You make it seem so nice when you say "the author as an advocate for a fairly specific set of political and social beliefs." But let's be honest, the author is a racist. I get his frustration. But his remarks make it clear he dislikes all white people. The entire "dumbwhite*" stuff, the white supremacy comment, the white men feeling they have authority, etc., are all examples of a negative feelings held against white people simply because they are white. This is racism.

It can't be okay for him to be racist in response to the racism he was experiencing. If we're being asked to not accept one form of racism, then we have to not accept any form of racism.


Really? You think he dislikes all white people? Are you sure he doesn't just hate racist white people?

This is another form of white privilege, white people weighing in on what is and isn't racism. White people are the people least qualified to talk about this. Most white people are completely blind to racism except in the most egregious cases. (Spoiler: those are among the least common.)

And let's face it: white people are, by far, the ones who dole it out most often and virulently, the minute they feel threatened by a "thug" (a black man who is either arguing passionately or wearing baggy pants).

All in all, I'm willing to cut this guy more than a little slack! He probably got a more thorough education about the politics and dynamics of race in the first N years of his life as a black male than most white people get in a lifetime.


His common references to ALL white people as acting a certain way and use of terms like "dumbwhite*" make it pretty clear that he dislikes (or is at least prejudice against) all white people. If a white person were to say any of those things about black people, asian people, or any other people, they'd be racist - what's the difference when a black person says it?

It's not white privilege to be able to weigh in on what is and isn't racism. It's the privilege of every person, regardless of race, to have an opinion.

Do you have evidence to support your claim? Are you talking about pure numbers or per capita? Are you limiting your numbers to a specific country? Do not use numbers as an argument unless you have actual numbers to back up your argument.


Also, bonus points for flipping it around suggesting the real racist here is the victim. Now it's rhetorically impossible to point out that white people have a sense of privilege without also being racist oneself! Well played.


You can claim a white person is a racist, and I have no doubt that some of the people he encountered were racists, but he is obviously a racist as well.

Him being a racist doesn't mean the white people he was interacting with weren't racists too. I'm just saying that it becomes a factor in his credibility, because he makes it obvious that he did not remain impartial while working there.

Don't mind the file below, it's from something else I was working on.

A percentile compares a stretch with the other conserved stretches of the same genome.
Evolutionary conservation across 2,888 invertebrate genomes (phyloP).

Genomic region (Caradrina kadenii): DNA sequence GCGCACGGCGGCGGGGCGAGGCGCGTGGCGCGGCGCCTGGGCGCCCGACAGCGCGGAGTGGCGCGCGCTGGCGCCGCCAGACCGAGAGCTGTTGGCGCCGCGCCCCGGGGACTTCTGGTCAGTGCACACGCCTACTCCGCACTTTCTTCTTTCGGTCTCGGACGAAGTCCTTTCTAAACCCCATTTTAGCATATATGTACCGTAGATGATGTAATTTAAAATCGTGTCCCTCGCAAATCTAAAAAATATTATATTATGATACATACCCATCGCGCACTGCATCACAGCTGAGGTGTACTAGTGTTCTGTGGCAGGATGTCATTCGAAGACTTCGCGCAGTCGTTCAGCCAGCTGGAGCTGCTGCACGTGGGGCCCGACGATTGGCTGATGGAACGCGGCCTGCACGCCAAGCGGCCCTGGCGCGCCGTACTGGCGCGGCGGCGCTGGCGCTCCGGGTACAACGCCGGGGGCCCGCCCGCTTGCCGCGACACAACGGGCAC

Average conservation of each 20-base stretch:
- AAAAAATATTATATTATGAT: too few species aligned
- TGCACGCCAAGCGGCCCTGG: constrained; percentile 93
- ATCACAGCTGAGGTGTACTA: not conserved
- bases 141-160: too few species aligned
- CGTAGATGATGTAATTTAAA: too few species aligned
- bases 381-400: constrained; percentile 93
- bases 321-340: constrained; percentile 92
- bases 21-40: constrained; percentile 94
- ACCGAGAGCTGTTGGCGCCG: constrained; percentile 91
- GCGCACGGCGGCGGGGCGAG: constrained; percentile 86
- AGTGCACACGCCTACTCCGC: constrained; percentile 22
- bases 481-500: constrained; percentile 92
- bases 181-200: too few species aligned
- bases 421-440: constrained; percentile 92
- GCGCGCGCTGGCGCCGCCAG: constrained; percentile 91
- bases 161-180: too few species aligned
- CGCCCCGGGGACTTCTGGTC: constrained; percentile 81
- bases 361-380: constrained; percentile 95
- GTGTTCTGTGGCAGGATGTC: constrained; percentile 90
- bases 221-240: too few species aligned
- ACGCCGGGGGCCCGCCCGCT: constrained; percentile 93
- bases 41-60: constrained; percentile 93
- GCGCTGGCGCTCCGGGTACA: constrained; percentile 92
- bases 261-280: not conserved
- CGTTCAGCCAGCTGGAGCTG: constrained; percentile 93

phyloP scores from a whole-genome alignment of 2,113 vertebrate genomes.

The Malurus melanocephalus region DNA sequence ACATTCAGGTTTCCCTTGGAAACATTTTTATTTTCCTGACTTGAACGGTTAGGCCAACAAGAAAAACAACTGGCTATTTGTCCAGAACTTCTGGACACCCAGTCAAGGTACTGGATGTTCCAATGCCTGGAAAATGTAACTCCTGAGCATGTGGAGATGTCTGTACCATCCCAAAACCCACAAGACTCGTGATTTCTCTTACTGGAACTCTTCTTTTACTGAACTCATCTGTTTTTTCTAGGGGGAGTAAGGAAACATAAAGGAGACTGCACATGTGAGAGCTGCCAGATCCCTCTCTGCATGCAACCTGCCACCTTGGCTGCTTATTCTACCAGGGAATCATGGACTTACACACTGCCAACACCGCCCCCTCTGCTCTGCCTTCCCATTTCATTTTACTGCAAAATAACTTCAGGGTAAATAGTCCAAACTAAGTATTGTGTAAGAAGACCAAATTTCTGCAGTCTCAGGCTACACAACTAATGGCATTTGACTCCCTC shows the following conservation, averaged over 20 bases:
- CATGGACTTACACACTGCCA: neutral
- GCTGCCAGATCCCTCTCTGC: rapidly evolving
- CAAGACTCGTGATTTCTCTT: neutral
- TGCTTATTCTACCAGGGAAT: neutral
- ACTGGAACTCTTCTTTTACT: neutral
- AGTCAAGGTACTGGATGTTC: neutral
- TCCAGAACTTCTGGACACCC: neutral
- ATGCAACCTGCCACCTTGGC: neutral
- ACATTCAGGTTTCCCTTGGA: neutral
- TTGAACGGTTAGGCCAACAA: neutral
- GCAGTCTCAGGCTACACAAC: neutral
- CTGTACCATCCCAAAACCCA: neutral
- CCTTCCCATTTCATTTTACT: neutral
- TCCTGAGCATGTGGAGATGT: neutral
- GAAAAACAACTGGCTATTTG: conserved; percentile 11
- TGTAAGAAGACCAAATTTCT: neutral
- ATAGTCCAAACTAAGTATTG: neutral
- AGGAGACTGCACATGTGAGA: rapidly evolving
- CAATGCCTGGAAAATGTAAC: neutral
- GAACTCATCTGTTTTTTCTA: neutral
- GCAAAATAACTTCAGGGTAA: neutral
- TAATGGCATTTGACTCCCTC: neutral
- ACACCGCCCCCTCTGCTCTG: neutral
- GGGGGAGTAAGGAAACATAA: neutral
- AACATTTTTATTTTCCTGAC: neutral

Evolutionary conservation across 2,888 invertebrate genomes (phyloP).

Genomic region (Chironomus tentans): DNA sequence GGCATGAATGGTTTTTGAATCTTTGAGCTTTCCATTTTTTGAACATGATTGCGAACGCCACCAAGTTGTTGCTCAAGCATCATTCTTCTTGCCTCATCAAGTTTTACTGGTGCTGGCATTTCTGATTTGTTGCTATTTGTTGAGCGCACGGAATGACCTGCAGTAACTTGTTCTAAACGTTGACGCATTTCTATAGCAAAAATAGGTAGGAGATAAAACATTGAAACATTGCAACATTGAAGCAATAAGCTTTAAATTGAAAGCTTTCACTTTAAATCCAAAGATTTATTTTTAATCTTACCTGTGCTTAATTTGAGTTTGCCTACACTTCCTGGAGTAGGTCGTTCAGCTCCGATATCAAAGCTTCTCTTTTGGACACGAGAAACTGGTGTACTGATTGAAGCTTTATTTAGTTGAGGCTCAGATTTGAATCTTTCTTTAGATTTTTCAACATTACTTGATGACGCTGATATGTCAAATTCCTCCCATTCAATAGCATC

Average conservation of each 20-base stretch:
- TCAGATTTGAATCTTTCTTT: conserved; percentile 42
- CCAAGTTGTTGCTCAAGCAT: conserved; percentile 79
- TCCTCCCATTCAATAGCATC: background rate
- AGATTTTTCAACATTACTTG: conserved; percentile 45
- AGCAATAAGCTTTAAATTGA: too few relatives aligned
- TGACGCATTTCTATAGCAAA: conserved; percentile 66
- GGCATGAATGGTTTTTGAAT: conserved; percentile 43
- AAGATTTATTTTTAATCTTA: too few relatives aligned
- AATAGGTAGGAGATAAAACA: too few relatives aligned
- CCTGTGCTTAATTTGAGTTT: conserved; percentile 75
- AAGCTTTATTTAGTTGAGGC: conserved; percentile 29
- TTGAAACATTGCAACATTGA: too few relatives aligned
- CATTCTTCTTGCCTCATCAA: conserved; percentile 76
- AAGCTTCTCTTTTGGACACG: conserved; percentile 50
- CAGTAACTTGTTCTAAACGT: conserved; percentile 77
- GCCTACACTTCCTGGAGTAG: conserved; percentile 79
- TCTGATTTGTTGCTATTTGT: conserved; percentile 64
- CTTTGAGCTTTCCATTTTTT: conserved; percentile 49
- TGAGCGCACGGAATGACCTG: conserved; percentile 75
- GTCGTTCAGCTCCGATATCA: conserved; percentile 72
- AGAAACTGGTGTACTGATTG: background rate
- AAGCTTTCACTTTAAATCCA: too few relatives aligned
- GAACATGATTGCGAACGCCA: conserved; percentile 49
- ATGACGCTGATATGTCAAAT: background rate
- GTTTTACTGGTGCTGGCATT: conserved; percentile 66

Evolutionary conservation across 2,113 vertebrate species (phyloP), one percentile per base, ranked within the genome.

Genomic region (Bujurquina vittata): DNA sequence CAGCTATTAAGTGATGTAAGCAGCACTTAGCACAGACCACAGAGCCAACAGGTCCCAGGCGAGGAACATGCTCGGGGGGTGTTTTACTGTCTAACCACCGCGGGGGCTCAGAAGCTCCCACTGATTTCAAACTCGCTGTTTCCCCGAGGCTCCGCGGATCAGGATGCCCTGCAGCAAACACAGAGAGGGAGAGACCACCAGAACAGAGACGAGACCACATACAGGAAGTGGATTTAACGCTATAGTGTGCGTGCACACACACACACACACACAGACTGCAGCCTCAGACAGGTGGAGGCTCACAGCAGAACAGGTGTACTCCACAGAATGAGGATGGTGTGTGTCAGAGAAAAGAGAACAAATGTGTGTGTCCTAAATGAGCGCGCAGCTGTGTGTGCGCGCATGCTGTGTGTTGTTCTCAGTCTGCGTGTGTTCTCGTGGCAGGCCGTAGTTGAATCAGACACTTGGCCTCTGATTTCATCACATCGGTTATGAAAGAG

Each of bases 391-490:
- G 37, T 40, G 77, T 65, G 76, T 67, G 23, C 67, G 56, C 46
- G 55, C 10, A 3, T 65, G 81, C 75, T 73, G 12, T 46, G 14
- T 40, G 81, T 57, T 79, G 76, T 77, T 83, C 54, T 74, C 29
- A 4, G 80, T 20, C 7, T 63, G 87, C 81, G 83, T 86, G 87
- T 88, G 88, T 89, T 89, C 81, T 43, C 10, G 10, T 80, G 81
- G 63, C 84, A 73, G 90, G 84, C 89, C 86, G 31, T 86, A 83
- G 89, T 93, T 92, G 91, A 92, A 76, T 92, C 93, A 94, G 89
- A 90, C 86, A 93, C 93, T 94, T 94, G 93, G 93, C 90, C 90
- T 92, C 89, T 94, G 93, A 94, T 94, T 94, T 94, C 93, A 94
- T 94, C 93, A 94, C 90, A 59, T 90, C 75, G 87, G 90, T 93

But once black people stop being racist, then we can talk about white people being racist, right?


I'm not saying we can't talk about it - that's fine. I'm just pointing out that it is tough to remain impartial when you have to factor in your own biases.

And, again, if you're going to tell me that racism is bad, you can't do it while being a racist yourself. Well, I suppose you can, anyone has the right to say what they want, but you have to at least acknowledge the hypocrisy.


> his recollection is being strongly influenced by his own personal biases.

He wisely documented all the abusive incidents. He doesn't need to "recall" anything.


I disagree that the incidents were documented. Unless there is audio or video recordings of the incidents, where we can see, through an impartial view, exactly what the people he was interacting were doing and saying, we have to hear about them through his recollection of events. As he writes these events for us to read he's recalling what those people said or did, and his memory of those events is influenced by his own biases.


> Apart from the comment about the pendant, any one of the comments listed above would be a firing offense here.

You know, it occurs to me that it's kinda sad that "firing offense" is the highest degree of punishment we have available to inflict. It's our proxy for social exile, but it's not actually social exile. That doesn't seem enough, but jailing and fining don't seem to fit either.


Apart from the morality of making team members miserable for the sole purpose of extracting some mirth out of their discomfort, the reason these statements tend to be firing offenses is that they have even more serious consequences for the employer.


What would you suggest instead? That an employer can tar and feather workers for violating company policy?


I haven't the faintest idea. I can certainly recognize and accept that we just don't have a better response. But it was a thought and I judged it worth putting out there for other people to consider too.